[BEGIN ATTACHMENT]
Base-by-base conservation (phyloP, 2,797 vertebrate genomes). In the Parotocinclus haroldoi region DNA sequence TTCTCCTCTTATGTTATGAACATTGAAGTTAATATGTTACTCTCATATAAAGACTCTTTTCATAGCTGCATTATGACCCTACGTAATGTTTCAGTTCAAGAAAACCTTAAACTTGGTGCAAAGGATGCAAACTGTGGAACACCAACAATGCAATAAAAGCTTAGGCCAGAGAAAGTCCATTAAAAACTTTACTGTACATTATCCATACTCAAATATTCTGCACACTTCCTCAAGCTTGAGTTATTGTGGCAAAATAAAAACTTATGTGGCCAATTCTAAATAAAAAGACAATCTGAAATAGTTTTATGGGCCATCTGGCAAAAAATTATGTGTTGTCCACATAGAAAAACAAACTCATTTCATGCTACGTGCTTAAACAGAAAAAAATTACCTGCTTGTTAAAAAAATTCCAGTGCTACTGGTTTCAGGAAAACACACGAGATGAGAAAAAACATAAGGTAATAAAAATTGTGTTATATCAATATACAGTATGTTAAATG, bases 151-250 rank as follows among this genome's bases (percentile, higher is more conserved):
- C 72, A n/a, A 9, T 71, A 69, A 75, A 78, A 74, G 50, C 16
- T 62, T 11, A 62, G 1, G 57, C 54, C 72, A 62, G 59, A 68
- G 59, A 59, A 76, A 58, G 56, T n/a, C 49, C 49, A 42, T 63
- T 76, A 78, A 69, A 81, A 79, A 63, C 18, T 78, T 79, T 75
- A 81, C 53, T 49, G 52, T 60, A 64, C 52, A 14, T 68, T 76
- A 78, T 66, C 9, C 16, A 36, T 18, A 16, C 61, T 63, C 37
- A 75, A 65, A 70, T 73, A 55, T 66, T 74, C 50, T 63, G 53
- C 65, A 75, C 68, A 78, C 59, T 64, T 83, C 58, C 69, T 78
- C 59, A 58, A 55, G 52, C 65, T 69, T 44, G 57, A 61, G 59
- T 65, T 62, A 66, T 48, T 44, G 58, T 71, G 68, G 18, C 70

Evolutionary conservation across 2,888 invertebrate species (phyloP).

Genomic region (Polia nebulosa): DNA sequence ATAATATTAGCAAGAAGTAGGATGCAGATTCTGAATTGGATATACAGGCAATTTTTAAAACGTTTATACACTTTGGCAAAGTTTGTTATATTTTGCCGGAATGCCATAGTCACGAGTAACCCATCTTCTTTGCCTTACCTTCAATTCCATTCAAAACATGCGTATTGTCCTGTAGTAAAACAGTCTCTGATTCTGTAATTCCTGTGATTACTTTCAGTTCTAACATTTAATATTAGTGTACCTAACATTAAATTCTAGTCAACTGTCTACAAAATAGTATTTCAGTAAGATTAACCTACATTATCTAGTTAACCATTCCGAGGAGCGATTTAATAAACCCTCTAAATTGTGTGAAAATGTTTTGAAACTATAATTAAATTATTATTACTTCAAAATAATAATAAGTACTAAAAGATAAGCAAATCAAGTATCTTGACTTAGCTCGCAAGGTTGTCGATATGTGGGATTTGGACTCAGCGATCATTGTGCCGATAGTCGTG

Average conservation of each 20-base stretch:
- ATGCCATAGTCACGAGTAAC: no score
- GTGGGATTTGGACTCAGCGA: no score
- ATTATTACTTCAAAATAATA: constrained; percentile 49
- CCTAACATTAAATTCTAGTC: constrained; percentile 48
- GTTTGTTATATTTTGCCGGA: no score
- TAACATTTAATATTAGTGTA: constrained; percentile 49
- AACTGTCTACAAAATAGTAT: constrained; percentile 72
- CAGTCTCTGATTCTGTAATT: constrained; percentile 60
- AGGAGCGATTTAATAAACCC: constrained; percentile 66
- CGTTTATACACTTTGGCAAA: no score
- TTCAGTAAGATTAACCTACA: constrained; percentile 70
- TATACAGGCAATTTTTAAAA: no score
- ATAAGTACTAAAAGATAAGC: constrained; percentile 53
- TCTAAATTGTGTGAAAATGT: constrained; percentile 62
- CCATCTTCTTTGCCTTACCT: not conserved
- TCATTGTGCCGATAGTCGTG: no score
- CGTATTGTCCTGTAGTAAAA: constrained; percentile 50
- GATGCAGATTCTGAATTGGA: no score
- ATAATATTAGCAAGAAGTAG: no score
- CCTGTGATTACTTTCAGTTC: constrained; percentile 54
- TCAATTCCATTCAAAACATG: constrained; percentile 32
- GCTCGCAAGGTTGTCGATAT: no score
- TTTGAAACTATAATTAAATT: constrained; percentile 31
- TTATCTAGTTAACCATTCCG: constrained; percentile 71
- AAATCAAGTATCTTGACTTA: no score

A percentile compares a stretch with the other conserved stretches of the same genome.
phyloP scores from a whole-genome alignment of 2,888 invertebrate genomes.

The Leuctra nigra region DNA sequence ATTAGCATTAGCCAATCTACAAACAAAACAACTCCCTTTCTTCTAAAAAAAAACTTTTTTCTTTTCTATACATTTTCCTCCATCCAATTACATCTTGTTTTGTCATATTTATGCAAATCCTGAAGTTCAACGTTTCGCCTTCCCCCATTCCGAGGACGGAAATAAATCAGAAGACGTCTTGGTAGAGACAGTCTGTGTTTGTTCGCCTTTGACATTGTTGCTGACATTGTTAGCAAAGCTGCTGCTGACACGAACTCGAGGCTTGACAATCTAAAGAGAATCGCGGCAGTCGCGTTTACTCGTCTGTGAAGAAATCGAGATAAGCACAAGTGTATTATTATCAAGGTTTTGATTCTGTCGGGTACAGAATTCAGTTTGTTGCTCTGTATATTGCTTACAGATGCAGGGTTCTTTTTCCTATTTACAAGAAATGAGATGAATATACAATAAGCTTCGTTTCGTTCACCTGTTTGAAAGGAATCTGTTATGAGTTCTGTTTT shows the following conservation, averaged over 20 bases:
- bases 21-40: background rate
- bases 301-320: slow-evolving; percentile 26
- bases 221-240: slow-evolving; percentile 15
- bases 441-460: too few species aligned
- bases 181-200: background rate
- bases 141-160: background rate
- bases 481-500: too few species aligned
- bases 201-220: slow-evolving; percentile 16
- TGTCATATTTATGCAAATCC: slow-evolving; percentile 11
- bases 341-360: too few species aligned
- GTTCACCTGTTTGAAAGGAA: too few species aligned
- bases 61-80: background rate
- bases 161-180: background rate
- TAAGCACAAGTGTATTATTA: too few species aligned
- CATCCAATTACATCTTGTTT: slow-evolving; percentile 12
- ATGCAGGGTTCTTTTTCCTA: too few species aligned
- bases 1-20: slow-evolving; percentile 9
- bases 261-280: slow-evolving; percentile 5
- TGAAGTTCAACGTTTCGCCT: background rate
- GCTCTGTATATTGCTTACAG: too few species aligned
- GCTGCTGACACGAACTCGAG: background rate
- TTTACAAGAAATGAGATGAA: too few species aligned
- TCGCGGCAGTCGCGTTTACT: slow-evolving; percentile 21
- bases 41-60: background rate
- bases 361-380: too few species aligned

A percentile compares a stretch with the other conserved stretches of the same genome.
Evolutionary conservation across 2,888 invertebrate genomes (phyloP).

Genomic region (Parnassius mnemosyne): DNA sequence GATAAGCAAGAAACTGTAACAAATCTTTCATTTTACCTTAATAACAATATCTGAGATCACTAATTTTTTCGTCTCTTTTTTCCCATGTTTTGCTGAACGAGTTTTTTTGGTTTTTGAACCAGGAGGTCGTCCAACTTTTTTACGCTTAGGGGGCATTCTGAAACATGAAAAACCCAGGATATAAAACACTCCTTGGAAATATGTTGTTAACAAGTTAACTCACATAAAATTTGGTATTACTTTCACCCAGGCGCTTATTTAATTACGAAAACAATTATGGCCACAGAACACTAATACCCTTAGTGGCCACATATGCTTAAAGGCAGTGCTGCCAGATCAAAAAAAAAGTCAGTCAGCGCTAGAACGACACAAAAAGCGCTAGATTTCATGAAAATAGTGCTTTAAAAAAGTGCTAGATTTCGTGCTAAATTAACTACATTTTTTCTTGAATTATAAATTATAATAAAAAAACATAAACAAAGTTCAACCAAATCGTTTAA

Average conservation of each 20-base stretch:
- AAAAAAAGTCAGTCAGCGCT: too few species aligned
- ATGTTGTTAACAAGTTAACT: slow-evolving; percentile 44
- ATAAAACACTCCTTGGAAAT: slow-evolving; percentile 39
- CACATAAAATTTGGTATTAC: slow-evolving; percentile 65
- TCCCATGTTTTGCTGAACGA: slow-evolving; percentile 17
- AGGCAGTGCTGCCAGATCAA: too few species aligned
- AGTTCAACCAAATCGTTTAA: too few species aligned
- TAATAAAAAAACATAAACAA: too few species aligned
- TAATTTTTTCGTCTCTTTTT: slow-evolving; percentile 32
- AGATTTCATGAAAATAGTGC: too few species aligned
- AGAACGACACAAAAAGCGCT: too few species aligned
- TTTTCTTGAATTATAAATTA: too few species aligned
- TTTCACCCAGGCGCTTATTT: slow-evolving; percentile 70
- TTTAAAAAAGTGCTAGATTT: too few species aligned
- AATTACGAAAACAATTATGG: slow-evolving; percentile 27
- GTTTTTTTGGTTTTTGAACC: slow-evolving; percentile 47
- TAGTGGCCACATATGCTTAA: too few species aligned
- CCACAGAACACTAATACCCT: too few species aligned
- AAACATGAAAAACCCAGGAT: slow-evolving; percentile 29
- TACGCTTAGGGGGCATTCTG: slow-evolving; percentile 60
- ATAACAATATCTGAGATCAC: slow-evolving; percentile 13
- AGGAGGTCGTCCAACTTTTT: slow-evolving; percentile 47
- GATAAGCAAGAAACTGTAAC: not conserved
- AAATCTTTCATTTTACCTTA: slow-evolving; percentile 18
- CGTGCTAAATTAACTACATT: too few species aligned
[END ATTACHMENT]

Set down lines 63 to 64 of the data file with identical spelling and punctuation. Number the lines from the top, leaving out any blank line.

- GCTGCTGACACGAACTCGAG: background rate
- TTTACAAGAAATGAGATGAA: too few species aligned